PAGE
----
While the local forest trusts would have considerable freedom to manage the local forests,there remains the need for some central institution to audit the local trusts and provide collective extension services and aerial firefighting. There is also the need for some place of appeal for decisions made by local trusts. In a devolved system of local forest trusts this function is best handled by an assembly of delegates from local forest trusts. A British Columbia forest trust assembly could have an equal number of elected local board members and professional staff. Local Forest trusts would ratify any major new policies passed by the trust assembly.

Since BC forest policy is caught in a trap, forest dependent communities cannot expect that the BC Government will even consider devolution of forest management without being propelled by a popular movement with grass roots support. BC communities can expect government and forest corporations to vigorously oppose any alternative that will halt the gradual enclosure of public forest into the private interest. They will use fear tactics and claim that devolution will be bad for the economy and investment. The record of the BC Government and its corporate forest management partners with the existing system that restricted the development of a diversified wood products manufacturing industry,led to the decline of the coastal forest industry,and encouraged a mountain pine beetle feast of $100 Billion worth of timber is about as scary as it gets. Then there is our vulnerability to discriminatory export tariffs or taxes caused by the non market timber pricing that supports the oligarchy. The existing arrangements for forest management are an economic looser.

What are the economic benefits of local forest trusts? They provide a business like way of ensuring sustainable forest management. Expenditure on forest stewardship will not be impeded by central government but will be a normal cost of operating the forest trust. Local forest trusts can immediately step up to one of the key features of sustainable forest. The local forest economy can be augmented by income from non timber and nature based enterprises in the local forest. This is possible with local independent professional managers. An open market for the sale of timber will encourage a diversified value added wood products sector. Open markets will free us from vulnerability to export taxes or tariffs. In turn, there will be greater demand for higher quality wood. To supply this demand,forest stewardship will diversify from the present short rotation clear cutting mode of operation. The end result will be a more valuable and reliable supply of wood. A reliable supply of valuable timber is the factor that will attract investment. Devolved forest management in local forest trusts will provide clarity of forest ownership necessary for long term stability and management. The ownership and accountability will be rooted locally within institutions that will dissuade central politicians from and sudden or gradual attempts to privatize our land.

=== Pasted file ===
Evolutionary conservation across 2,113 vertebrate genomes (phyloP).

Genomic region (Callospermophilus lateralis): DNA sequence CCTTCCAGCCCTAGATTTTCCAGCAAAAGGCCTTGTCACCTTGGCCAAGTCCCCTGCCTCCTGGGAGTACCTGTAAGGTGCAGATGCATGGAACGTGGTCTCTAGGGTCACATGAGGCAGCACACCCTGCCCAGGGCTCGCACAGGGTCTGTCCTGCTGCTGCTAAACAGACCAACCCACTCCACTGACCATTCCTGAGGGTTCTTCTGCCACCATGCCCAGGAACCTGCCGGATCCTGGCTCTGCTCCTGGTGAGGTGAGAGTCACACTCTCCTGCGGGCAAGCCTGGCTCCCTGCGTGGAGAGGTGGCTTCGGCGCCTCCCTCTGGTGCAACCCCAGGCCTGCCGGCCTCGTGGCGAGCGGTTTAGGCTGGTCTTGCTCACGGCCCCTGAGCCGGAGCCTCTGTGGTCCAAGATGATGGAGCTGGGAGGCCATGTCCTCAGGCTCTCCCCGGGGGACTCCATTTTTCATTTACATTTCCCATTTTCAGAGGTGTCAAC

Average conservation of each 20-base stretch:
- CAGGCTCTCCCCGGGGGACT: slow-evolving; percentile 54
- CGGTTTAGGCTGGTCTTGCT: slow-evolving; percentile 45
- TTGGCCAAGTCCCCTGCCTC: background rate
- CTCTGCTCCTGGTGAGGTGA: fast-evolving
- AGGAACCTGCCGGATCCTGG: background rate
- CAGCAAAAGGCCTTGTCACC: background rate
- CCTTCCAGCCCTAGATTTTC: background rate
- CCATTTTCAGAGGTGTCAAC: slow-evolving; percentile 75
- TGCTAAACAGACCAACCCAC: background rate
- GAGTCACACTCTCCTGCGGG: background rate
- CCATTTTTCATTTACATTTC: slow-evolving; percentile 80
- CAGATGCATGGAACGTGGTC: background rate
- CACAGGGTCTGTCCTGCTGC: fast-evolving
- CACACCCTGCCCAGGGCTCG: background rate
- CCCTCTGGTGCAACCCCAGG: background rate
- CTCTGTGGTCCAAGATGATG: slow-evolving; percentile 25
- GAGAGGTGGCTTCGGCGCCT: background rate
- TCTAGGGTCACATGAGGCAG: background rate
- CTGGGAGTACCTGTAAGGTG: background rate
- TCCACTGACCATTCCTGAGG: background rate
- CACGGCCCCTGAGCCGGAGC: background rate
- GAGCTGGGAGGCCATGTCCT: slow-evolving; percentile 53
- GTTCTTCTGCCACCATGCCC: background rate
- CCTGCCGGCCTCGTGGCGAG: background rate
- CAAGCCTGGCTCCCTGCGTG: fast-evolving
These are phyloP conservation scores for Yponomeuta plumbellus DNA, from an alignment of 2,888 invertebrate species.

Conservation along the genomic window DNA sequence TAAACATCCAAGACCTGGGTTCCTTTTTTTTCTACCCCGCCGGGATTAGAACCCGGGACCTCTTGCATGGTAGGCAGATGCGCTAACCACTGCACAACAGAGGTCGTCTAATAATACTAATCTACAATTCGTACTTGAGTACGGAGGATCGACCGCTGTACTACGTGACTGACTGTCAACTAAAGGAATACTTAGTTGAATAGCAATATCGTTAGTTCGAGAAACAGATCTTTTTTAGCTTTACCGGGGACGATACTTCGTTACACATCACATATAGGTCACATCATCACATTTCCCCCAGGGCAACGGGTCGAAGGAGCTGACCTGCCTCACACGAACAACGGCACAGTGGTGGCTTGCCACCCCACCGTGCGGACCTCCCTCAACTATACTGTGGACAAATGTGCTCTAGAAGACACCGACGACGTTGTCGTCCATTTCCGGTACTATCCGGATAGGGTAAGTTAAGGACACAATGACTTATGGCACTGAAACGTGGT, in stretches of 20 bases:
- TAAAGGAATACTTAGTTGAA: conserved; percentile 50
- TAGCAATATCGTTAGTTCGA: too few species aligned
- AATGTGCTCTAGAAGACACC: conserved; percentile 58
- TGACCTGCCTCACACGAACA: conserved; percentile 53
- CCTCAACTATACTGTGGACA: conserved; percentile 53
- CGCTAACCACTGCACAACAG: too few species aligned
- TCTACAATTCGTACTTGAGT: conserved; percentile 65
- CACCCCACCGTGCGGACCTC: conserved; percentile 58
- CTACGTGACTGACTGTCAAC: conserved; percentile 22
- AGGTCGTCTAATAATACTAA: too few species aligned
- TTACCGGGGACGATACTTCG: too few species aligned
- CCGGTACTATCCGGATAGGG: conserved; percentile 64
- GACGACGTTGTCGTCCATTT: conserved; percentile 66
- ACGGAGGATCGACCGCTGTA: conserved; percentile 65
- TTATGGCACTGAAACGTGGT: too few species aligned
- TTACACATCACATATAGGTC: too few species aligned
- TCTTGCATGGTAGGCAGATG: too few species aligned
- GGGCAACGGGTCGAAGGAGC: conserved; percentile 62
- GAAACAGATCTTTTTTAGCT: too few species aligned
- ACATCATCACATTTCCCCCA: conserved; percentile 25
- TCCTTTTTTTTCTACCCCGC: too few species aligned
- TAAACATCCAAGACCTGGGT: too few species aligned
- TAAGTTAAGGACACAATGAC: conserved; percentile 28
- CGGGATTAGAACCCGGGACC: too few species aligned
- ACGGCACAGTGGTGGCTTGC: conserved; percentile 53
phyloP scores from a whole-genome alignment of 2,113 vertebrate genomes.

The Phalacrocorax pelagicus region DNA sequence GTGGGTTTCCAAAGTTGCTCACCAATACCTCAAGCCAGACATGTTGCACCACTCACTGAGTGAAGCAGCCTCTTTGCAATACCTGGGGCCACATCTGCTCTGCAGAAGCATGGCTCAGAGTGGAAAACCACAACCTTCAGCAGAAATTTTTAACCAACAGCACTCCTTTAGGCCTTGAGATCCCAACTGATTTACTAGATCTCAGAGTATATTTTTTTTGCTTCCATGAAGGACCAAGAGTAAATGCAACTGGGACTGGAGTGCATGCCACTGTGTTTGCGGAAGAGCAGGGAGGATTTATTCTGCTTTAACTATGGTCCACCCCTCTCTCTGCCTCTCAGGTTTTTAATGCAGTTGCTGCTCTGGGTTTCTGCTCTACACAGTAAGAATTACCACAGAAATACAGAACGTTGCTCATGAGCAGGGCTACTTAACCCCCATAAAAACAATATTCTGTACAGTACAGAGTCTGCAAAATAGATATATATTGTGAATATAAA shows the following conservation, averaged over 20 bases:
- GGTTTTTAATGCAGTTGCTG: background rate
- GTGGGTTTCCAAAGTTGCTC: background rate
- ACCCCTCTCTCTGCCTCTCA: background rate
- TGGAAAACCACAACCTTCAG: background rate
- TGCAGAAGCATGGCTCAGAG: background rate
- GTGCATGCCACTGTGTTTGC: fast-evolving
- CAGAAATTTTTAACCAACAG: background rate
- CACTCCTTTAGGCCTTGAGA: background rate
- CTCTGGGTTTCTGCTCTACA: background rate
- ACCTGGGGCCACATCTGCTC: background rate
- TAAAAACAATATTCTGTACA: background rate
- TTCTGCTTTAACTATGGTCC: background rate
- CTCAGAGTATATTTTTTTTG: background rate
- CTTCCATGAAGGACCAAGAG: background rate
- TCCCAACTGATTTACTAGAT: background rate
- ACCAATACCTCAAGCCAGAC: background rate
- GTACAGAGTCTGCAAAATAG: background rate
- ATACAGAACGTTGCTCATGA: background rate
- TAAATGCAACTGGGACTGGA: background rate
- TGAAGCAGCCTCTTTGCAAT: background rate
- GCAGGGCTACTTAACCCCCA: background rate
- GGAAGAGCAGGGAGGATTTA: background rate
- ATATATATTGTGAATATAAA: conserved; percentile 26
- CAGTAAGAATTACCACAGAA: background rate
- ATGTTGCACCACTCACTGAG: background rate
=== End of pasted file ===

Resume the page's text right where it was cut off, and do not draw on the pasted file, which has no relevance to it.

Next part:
Enclosure or privatization of public or common land is not just a feature of European history. BC has in its history one of the most brazen or audacious examples of enclosure of public land. In the 1800's, Canada paid Dunsmuir, a Vancouver Island coal baron to construct the E&N railway. Against considerable public resistance, BC added a bonus of approximately 2 million acres on the east coast of Vancouver Island. This rip off happened because the robber barons convinced the populace that it would be good for the economy and dollars would trickle down. We hear the same story today.

Sunday, June 5, 2011

Stumps in a clearcut



What do you see in the photo? If you are an environmentalist, you are probably ranting and venting. Just think about the tree that used to be on that big stump. The tree on the big stump was cut over fifty years ago. The two small stumps next to it were the target of the recent harvest.